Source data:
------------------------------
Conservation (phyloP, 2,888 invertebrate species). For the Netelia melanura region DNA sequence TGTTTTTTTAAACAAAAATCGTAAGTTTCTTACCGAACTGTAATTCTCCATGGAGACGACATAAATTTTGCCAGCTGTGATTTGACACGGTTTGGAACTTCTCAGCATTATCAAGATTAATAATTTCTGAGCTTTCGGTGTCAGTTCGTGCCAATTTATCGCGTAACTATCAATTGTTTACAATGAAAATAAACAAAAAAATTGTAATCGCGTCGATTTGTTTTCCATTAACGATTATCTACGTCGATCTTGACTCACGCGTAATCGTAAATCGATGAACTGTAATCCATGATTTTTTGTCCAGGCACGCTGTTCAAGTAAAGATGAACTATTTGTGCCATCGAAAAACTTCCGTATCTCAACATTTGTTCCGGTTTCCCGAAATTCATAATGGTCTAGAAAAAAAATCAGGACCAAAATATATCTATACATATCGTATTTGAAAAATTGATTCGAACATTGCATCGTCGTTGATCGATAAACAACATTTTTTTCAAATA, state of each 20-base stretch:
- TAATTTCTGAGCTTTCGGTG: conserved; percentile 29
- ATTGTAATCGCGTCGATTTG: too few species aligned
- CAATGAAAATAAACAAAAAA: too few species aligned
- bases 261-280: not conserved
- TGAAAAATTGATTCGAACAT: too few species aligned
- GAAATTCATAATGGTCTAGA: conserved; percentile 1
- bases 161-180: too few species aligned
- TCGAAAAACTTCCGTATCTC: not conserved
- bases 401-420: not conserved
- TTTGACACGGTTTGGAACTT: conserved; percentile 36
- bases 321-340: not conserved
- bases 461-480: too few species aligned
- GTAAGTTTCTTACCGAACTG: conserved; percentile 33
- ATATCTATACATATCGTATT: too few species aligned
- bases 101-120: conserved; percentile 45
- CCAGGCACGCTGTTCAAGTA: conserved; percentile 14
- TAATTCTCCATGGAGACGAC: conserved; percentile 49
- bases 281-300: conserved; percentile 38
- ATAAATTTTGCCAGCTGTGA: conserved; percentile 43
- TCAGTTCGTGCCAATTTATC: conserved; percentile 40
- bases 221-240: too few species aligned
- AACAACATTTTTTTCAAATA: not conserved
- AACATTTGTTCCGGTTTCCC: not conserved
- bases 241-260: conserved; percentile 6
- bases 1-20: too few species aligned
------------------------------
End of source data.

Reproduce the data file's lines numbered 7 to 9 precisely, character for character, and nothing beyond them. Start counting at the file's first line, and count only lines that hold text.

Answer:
- GAAATTCATAATGGTCTAGA: conserved; percentile 1
- bases 161-180: too few species aligned
- TCGAAAAACTTCCGTATCTC: not conserved